We spoke with State Representative Jim Pressel regarding HB 1190. He stated that “We’re doing this today,” referring to INDOT’s current permitting process for oversize/overweight (OSW) loads.
INDOT already issues permits for heavy loads, but Pressel is optimistic that this bill will help streamline and improve the permitting process. INDOT issues permit under Indiana law for any OSW load and have pre-approved routes for heavy haulers.
Pressel said that he’s also integrated incentives into the bill to encourage truckers to add more axles to their rigs, thereby reducing the wear and tear on Indiana’s roads. “That actually means less trucks on the road,” said Pressel.
“There is no need for heavier trucks,” said Lewie Pugh in a letter obtained by WTCA. Pugh is the executive vice president of the Owner-Operator Independent Drivers Association, a group representing more than 150,000 truck drivers across the nation. OOIDA represents more than 4,000 drivers in Indiana.
In the letter, Pugh states that “At the behest of economic interests that want to ship cheap freight, there is no shortage of state lawmakers willing to pick winners and losers.” He goes on to cite safety concerns of not only truck drivers, but safety for the general public and impending damage to state infrastructure.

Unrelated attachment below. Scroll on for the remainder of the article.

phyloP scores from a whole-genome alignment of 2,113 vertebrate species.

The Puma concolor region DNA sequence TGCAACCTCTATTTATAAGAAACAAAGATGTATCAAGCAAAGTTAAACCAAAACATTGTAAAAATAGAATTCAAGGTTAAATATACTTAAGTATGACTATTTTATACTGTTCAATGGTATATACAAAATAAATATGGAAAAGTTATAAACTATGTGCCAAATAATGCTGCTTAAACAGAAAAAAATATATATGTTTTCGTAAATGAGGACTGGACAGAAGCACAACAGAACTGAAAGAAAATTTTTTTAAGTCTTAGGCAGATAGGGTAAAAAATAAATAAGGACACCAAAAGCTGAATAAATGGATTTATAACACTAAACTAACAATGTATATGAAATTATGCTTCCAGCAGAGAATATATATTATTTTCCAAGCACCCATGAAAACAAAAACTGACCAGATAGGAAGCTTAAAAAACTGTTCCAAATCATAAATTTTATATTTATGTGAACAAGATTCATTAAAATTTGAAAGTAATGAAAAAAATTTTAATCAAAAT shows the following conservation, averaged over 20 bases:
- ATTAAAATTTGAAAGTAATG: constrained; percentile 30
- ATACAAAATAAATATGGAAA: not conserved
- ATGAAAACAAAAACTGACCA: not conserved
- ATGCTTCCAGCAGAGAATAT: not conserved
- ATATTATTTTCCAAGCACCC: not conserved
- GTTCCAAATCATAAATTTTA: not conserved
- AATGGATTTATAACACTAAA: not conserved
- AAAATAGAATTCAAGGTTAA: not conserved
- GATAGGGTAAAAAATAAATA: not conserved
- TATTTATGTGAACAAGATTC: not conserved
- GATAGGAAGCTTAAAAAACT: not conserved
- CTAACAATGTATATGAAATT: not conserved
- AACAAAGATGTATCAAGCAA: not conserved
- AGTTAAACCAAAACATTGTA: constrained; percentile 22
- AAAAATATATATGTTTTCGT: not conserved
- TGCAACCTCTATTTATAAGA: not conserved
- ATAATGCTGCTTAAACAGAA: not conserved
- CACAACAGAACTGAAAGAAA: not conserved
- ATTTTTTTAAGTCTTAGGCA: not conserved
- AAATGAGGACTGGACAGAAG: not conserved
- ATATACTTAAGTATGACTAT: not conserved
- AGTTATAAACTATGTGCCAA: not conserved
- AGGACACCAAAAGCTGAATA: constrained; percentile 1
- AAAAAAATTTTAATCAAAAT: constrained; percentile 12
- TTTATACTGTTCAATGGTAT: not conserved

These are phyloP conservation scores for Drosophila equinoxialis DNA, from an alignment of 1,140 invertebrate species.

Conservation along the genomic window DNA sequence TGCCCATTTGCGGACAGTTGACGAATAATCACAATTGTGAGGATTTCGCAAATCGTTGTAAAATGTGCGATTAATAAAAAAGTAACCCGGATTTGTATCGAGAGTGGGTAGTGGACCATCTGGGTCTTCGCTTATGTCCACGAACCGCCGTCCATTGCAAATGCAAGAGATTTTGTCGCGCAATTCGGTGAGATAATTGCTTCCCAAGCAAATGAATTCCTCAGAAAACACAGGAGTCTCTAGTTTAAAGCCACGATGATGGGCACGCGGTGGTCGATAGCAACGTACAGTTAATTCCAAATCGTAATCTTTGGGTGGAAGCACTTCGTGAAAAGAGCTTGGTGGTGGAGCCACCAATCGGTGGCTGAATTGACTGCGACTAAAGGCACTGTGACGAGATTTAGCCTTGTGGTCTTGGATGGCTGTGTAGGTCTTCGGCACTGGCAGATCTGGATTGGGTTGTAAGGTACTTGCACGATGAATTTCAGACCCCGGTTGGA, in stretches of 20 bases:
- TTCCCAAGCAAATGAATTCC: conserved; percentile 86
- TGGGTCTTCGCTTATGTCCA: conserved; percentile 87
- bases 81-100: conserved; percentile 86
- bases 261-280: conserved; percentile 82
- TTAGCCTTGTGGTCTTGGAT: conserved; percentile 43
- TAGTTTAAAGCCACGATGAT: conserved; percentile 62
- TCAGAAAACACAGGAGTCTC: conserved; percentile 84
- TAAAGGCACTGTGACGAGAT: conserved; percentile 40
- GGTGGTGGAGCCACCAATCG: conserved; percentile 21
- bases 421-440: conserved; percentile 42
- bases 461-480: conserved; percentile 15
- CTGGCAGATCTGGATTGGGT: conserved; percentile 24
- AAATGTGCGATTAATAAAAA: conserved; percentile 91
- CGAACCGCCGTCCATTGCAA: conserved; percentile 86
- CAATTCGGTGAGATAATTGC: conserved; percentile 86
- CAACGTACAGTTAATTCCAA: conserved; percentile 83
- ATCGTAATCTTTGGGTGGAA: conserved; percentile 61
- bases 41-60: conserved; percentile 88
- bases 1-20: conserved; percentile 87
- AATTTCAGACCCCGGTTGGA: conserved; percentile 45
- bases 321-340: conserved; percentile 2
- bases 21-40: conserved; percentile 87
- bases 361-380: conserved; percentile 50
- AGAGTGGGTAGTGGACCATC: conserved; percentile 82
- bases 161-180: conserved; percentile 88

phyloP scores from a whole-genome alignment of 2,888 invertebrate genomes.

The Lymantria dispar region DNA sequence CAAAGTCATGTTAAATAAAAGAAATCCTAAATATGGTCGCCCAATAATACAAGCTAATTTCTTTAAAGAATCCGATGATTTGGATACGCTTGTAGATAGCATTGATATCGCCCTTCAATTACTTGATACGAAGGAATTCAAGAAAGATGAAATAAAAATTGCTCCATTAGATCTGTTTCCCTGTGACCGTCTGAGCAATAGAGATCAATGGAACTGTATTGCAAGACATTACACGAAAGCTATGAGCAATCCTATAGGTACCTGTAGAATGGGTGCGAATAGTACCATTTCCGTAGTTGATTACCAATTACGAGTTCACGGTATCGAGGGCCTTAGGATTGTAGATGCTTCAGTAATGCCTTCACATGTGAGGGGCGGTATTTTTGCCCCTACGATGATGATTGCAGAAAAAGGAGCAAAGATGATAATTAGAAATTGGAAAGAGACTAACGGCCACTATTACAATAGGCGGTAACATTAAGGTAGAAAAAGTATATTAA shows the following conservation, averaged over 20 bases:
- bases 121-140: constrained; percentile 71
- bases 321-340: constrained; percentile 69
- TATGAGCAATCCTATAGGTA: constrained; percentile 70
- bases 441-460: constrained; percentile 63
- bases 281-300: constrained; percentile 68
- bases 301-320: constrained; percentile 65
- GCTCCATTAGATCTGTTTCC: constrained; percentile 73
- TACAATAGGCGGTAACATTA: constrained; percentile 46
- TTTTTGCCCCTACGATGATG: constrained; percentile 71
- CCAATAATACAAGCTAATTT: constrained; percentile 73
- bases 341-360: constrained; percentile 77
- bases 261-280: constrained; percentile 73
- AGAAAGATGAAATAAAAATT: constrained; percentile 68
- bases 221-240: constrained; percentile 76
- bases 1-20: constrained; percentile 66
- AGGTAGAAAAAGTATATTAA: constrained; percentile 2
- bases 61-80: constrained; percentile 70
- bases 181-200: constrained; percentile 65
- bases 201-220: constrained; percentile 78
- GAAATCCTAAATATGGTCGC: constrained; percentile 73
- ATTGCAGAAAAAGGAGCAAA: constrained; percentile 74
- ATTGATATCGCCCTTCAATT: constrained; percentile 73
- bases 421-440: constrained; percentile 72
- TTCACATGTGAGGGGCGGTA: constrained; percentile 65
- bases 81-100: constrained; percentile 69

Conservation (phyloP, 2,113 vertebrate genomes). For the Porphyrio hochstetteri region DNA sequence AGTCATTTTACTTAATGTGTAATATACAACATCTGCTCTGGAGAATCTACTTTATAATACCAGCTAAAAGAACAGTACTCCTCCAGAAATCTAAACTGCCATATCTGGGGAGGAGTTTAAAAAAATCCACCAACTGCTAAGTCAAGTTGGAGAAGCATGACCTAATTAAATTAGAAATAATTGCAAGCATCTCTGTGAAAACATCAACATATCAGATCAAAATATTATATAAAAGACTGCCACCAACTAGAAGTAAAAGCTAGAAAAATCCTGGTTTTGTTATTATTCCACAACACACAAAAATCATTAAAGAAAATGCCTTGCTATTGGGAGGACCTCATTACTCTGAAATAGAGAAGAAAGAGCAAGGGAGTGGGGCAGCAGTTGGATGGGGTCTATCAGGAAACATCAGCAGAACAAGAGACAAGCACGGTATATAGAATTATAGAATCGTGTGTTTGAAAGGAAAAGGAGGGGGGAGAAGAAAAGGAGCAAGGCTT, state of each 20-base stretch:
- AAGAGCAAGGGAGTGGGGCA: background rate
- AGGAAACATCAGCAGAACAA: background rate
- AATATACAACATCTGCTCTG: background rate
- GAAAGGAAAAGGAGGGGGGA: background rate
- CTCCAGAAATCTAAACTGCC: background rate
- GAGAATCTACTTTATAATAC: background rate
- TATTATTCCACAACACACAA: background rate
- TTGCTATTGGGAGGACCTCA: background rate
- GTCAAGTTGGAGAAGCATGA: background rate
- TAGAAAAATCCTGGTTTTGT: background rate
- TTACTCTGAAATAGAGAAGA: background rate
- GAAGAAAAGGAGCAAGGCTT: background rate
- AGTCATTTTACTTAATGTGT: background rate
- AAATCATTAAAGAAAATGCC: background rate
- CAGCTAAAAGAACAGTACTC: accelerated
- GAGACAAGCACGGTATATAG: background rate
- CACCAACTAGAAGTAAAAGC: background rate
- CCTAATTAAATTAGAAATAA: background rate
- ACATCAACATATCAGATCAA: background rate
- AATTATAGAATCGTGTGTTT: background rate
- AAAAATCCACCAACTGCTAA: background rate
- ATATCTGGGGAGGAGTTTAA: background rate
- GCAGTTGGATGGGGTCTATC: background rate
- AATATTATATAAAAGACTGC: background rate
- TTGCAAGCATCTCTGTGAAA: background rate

According to United States Department of Transportation data obtained from the Coalition Against Biggers Trucks, heavier trucks have much higher crash rates – as much as 400% more in Michigan. These heavier trucks were also involved in more severe crashes and were more likely to roll over, according to the CABT.
Those types of assertions are disputed by Gary Langston, president of the Indiana Motor Truck Association who testified in front of the Committee on Roads and Transportation on February 1. He was in favor of the bill. According to Langston, because of the size and weight of trucks on the road, “…we don’t have small accidents.” He also stated, “It’s not the truck, it’s the driver.” Langston further testified that the number of truck accidents has actually gone down by 70% since 1974 because of increased safety and driver training.